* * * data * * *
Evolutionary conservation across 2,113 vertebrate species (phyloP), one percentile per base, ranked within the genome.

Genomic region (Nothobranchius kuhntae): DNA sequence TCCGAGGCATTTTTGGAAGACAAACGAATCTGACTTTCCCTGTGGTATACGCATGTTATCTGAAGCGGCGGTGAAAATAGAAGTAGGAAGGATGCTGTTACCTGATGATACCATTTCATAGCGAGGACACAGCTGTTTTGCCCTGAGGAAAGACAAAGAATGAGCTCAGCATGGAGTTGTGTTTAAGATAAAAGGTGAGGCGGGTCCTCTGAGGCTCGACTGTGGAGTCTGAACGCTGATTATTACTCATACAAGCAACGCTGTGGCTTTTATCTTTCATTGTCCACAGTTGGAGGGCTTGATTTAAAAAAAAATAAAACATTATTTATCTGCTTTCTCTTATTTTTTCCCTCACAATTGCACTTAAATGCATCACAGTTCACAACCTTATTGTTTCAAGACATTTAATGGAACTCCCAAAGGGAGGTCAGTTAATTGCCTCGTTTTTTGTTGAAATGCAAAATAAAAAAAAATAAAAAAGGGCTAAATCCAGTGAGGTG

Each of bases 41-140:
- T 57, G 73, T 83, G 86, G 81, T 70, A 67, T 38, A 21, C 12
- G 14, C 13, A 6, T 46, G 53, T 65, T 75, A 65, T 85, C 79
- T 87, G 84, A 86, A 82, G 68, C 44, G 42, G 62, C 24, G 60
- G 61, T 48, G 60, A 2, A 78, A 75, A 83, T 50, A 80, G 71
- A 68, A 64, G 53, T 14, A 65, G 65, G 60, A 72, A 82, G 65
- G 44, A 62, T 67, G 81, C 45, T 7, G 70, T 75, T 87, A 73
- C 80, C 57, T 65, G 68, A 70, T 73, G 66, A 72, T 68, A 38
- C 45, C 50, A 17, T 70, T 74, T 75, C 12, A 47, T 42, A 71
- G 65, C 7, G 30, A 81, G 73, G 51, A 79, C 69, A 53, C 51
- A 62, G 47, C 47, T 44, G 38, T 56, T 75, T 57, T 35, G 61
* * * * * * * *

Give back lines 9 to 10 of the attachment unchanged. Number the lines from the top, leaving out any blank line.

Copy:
- G 44, A 62, T 67, G 81, C 45, T 7, G 70, T 75, T 87, A 73
- C 80, C 57, T 65, G 68, A 70, T 73, G 66, A 72, T 68, A 38